Gov. Bruce Rauner on Monday pressed for passage of a "clean education funding bill" to ensure public schools "will receive state funding and open in the fall."
With the 2016 fiscal year set to end June 30, Rauner's office issued a press release in support of pending school funding legislation proposed by GOP legislative leaders.
"Our priority right now should be funding our schools for the upcoming school year," Rauner said in the release. "Since day one, I have been committed to building a world-class education system in Illinois that ensures every child goes to a high-quality school and can go on to a high-paying career. Fully funding our schools is a step closer to making that a reality."
The state has yet to enact a full budget for the 2016 fiscal year.
K-12 and early childhood education have been funded during the state budget impasse under a spending bill the governor signed last year.
Rauner is now backing SB 3234 and its companion bill, HB 6335. The legislation "ends proration - which benefits every district in the state - fully funds schools for the first time in seven years, and sends a record level of state aid to districts across the state," his office said.
Rauner and the state's GOP legislative leaders "are committed to reforming the current school funding formula" and "agree a new formula should send more money to low-income and rural schools without taking resources away from other districts and pitting communities against each other," according to the release.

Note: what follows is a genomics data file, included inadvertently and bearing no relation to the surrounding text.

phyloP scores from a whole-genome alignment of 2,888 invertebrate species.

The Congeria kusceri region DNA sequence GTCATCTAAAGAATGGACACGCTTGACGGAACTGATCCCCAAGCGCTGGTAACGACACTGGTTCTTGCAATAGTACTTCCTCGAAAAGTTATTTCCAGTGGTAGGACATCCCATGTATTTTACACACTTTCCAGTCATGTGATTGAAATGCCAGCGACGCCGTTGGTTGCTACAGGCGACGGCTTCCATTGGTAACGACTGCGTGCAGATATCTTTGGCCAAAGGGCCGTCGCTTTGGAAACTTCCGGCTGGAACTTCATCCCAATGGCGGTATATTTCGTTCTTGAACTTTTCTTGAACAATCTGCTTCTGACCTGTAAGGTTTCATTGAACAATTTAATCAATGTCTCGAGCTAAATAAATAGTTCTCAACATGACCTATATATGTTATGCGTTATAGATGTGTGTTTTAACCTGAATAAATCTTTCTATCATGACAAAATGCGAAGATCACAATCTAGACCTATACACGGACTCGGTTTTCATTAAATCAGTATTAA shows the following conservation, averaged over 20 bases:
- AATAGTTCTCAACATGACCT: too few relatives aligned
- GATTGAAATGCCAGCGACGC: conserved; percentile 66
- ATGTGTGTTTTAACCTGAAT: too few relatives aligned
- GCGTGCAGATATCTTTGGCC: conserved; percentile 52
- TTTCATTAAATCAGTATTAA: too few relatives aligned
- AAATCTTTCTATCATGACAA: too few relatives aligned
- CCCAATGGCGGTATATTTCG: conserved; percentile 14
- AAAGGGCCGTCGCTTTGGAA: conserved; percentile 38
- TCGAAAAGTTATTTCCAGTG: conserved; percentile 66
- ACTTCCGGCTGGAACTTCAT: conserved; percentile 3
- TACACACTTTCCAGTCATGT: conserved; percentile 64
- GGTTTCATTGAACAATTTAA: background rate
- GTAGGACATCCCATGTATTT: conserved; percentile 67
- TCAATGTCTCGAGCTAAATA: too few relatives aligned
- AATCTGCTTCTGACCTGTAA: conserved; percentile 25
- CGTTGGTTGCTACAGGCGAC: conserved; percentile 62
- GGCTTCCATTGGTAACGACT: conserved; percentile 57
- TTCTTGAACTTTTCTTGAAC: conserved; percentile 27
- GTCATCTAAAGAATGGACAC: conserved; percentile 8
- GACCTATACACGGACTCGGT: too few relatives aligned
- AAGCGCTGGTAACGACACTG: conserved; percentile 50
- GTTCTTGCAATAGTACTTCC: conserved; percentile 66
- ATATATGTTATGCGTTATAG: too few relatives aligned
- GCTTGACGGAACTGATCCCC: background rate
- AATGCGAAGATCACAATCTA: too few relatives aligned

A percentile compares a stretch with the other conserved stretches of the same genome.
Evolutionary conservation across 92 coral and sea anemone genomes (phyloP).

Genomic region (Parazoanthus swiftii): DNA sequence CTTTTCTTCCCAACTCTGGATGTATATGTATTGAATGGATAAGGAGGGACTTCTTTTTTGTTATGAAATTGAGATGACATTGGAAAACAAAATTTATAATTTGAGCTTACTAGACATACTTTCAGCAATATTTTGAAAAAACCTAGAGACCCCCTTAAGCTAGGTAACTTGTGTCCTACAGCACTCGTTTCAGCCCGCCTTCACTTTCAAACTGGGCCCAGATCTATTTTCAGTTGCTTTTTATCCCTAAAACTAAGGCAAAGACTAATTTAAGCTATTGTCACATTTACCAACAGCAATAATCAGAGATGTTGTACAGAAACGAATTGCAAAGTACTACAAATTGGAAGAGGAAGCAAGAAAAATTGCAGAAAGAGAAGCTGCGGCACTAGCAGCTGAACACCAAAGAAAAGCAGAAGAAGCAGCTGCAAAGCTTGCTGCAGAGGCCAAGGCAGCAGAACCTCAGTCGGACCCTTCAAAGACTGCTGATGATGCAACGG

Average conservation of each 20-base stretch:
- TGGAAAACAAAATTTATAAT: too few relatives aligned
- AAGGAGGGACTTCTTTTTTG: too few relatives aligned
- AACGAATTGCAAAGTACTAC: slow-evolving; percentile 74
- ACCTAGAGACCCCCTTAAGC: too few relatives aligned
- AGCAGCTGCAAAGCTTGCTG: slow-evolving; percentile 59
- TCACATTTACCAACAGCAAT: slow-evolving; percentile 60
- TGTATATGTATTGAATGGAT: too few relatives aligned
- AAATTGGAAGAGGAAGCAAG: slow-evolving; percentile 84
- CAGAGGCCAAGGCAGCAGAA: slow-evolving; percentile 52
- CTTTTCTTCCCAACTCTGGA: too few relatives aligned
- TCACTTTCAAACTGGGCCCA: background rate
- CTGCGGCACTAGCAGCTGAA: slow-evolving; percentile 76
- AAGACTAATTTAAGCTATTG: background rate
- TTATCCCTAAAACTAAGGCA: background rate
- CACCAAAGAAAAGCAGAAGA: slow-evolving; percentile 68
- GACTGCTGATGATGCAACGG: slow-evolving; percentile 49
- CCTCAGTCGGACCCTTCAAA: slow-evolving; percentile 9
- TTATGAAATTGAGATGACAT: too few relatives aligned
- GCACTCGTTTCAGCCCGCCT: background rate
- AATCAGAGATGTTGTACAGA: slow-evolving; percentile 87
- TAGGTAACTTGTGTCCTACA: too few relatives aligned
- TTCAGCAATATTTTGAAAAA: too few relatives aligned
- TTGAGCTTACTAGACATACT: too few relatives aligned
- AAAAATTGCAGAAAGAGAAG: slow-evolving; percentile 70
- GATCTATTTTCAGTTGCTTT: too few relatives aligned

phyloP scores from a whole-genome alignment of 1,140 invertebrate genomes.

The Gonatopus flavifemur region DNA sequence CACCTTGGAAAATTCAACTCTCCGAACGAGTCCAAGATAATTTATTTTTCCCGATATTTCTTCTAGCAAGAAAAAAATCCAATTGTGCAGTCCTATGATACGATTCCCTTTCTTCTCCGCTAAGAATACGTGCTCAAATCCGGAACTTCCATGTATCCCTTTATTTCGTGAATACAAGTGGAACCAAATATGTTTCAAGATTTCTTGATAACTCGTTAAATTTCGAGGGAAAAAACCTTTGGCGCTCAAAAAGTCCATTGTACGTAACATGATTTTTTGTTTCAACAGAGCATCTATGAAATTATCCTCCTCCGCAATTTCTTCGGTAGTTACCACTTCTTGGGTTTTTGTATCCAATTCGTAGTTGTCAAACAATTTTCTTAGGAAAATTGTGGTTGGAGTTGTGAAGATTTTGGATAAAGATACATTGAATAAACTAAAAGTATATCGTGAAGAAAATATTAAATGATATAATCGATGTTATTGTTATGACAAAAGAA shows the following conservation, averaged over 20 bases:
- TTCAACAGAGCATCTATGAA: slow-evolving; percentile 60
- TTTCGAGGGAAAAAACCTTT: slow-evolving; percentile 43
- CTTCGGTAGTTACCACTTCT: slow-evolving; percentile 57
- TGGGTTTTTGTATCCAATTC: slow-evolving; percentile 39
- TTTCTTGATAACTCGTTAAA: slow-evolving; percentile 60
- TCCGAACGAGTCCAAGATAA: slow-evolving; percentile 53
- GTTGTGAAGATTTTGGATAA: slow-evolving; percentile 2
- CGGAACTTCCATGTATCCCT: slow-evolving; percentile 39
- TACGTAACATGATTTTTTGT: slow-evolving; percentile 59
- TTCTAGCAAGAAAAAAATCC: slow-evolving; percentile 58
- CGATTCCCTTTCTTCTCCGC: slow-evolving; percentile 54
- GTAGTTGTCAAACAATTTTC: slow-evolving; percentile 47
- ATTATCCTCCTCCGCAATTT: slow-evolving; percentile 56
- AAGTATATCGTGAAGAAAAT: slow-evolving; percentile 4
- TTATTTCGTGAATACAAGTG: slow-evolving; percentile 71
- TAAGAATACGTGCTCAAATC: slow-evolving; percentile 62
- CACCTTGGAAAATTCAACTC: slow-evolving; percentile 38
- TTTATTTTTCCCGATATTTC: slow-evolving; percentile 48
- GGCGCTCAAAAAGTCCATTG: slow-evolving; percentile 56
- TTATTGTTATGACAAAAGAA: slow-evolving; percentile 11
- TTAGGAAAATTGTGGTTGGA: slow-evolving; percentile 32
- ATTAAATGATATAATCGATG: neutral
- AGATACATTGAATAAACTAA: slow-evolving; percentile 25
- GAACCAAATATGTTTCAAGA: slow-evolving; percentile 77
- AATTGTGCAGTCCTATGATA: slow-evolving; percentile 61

Senate President John Cullerton's office issued a response to Rauner's education funding comments:
Governor Rauner said in his budget speech that no schools should lose funding, and yet more than one-third of the school districts in Illinois lose money under his plan.
He would force schools across Illinois to slash services and staff. Some might not be able to open or stay open next year.
Chicago schools alone lose $74 million. Governor Rauner's plan cuts funding for schools in East St. Louis and Naperville as well.
That's not acceptable. Our students deserve better.
I am encouraged that the governor and Republicans recognize the current system's failings. They said they want a system that recognizes the needs of rural and low-income communities. Lucky for them, that plan is pending in the Illinois Senate and they will soon get the chance to vote for it.